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As glucagon is a known inducer of ureagenesis,27 its action on urea production was directly explored in mtAQP8 knockdown hepatocytes cultured in media containing 1 mM ammonia. Glucagon significantly increased urea synthesis by about 120% (P < 0.05) in hepatocytes transfected with siRNA SCR (Fig. 5A). However, glucagon-stimulated ureagenesis was significantly reduced in AQP8 knockdown hepatocytes by 85% and 90% in siRNA1- and siRNA2-treated cells, respectively. Similar results were obtained in the presence of lower ammonia concentration (i.e., 0.3 mM). The data were as follow: glucagon-induced ureagenesis (μmol urea/106 cells/4 hours): 0.52 ± 0.10 (siRNA scramble) versus 0.16 ± 0.08 (siRNA1) and 0.12 ± 0.10 (siRNA2).

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Figure 5. Effect of rat hepatocyte mtAQP8 knockdown on the glucagon-stimulated ureagenesis from ammonia and amino acids. Control and mtAQP8 knockdown hepatocytes were incubated in presence of 1 mM ammonium chloride (A), 4 mM glutamine (B), or 4 mM alanine (C) at 37°C for 4 hours in the absence or presence of 1 μM glucagon (Glu). Urea was determined enzymatically in the culture media. Glucagon strongly stimulated ureagenesis in control (SCR) hepatocytes regardless of the source of nitrogen. In mtAQP8-knockdown cells, glucagon induced no significant stimulation only when ammonia was used as a source of nitrogen for ureagenesis. In contrast to Fig. 4A, in which ureagenesis (24-hour period) was shown to be slightly but significantly decreased, Fig. 5A (white bars) shows that the urea production in a shorter period of time (4 hours) is not found to be significantly reduced by mtAQP8 knockdown. Data represent the mean ± SE of three independent experiments. *P < 0.05 from corresponding non-Glu treated cells.

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Carbamoyl phosphate is synthesized from ammonia by mitochondrial CPS1. This is the first step in the urea cycle, which is necessary to get rid of ammonia. Thus, to assess the integrity of urea cycle in mtAQP8 knockdown hepatocytes, we made use of carbamoyl phosphate to bypass ammonia as substrate for urea synthesis.33 No significant changes in urea production were observed in hepatocytes with mtAQP8 silencing under carbamoyl-phosphate treatment (μmol urea/106 cells/4 hours, n = 3): 1.20 ± 0.30 (siRNA scramble) versus 1.25 ± 0.15 (siRNA1) and 1.00 ± 0.10 (siRNA2).

According to our hypothesis, the ureagenesis from glutamine and alanine would not require mtAQP8 as mitochondrial facilitator of ammonia. Thus, we also tested the synthesis of urea from such amino acids. Basal and glucagon-induced ureagenesis from glutamine (Figs. 4B and 5B, respectively) and from alanine (Figs. 4C and 5C, respectively) were found not to be affected in AQP8 knockdown hepatocytes.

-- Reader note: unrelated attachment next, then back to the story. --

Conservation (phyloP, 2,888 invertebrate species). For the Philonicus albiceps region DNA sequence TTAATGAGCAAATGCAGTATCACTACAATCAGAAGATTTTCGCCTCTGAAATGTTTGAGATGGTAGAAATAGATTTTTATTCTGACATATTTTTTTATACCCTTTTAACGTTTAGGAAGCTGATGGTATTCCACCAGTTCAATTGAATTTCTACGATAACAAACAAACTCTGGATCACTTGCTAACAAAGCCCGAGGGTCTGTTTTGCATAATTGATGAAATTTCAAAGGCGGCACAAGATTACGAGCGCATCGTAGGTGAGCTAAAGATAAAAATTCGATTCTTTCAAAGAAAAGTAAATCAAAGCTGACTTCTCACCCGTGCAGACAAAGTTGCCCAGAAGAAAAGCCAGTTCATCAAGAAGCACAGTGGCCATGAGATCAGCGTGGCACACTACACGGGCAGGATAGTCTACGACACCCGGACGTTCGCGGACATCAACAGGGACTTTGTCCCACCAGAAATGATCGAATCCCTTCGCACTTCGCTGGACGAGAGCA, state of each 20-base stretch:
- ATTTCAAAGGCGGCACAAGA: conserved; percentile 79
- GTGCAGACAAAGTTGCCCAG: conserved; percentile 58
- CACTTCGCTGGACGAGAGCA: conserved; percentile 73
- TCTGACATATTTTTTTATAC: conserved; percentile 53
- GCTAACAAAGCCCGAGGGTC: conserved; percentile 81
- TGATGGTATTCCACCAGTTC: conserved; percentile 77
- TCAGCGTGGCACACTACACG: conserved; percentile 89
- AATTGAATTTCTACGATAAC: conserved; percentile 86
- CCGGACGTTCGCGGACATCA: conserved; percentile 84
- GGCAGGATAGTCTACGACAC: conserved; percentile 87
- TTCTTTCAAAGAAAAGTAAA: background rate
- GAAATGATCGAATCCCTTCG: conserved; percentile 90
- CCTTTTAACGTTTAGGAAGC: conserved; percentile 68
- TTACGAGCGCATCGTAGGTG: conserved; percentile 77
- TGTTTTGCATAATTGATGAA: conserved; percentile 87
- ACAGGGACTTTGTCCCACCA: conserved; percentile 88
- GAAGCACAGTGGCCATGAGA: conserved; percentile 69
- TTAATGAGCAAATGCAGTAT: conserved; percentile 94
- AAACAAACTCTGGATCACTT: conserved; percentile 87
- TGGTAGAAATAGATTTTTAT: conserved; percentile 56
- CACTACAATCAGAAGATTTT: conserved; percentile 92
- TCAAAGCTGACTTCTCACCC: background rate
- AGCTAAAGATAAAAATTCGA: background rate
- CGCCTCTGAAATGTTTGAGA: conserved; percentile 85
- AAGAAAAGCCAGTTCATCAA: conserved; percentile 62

To directly test the relevance of AQP8-facilitated mitochondrial ammonia transport in glucagon-induced ureagenesis, we made use of 15N-labeled ammonium chloride. 15N-labeled urea synthesis was measured via NMR as described in Materials and Methods and Supporting Fig. 2. Fig. 6A shows representative experiments of NMR studies of ureagenesis under the glucagon-stimulated condition. The 15N-labeled urea synthesis was significantly reduced in mtAQP8 knockdown hepatocytes (Fig. 6A,B). As shown above for enzymatically assessed urea (see Fig. 5A, white bars), 4-hour unstimulated production of 15N-urea (i.e., in the absence of glucagon) was not significantly reduced by mtAQP8 knockdown (data not shown). Thus, we estimated that the glucagon-induced 15N-urea synthesis (i.e., 15N-urea over unstimulated values) was significantly inhibited by approximately 90% in mtAQP8 knockdown cells (Fig. 6C).

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Figure 6. Effect of rat hepatocyte mtAQP8 knockdown on glucagon-stimulated 15N-labeled urea synthesis from 15N-labeled ammonia. Primary cultured hepatocytes were incubated with 15N-labeled ammonium chloride (1 mM) to assess the role of mtAQP8 in the glucagon-induced ureagenesis. 15N-labeled urea synthesis was measured by NMR as described in Materials and Methods. (A) Representative 15N-NMR spectra for urea under glucagon stimulation. (B) Quantitation of total 15N-labeled urea (i.e., unstimulated + glucagon-induced) normalized to the internal standard, corresponding to four independent 15N-NMR spectra. (C) Glucagon-induced 15N-urea synthesis (i.e., 15N-urea over unstimulated values). As shown in Fig. 5A (white bars), 4-hour unstimulated production of 15N-urea (i.e., in the absence of glucagon) was not significantly reduced by mtAQP8 knockdown (data not shown). Data are expressed as the percentage of SCR controls and represent the mean ± SE of four independent experiments. *P < 0.05 from SCR.